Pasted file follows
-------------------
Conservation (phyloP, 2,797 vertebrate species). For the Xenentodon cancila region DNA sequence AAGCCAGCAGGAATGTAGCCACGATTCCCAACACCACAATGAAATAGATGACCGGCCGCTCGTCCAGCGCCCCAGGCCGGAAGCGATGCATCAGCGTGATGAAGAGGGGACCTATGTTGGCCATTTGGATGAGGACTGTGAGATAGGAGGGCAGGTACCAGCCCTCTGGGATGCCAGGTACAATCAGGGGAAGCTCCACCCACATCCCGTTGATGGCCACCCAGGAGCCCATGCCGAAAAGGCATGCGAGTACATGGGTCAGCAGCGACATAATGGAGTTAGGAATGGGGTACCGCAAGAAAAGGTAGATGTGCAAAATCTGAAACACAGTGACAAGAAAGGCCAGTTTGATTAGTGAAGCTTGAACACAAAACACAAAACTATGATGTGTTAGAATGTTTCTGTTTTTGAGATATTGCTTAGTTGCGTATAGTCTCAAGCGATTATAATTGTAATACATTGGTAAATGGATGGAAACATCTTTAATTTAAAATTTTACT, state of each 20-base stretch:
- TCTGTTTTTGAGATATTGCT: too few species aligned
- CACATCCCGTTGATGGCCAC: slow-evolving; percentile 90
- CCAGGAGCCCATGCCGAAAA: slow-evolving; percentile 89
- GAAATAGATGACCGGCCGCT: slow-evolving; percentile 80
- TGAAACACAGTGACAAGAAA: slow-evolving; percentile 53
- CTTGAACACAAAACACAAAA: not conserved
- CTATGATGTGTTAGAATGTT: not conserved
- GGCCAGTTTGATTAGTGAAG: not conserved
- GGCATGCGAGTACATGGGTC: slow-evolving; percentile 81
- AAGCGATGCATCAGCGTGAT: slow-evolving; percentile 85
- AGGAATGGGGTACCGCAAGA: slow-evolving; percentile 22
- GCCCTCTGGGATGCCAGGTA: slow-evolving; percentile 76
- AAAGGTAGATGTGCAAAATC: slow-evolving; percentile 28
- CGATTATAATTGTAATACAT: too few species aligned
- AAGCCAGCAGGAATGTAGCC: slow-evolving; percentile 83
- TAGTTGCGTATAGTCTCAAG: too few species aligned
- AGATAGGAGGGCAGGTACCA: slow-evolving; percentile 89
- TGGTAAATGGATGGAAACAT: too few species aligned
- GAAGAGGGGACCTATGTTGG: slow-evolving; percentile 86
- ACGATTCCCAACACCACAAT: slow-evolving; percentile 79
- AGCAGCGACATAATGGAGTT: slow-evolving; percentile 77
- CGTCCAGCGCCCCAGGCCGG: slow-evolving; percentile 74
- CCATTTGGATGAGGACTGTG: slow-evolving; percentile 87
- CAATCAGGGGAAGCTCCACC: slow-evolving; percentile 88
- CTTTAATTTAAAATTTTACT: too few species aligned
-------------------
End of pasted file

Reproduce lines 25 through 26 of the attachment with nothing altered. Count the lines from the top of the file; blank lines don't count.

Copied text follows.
- CAATCAGGGGAAGCTCCACC: slow-evolving; percentile 88
- CTTTAATTTAAAATTTTACT: too few species aligned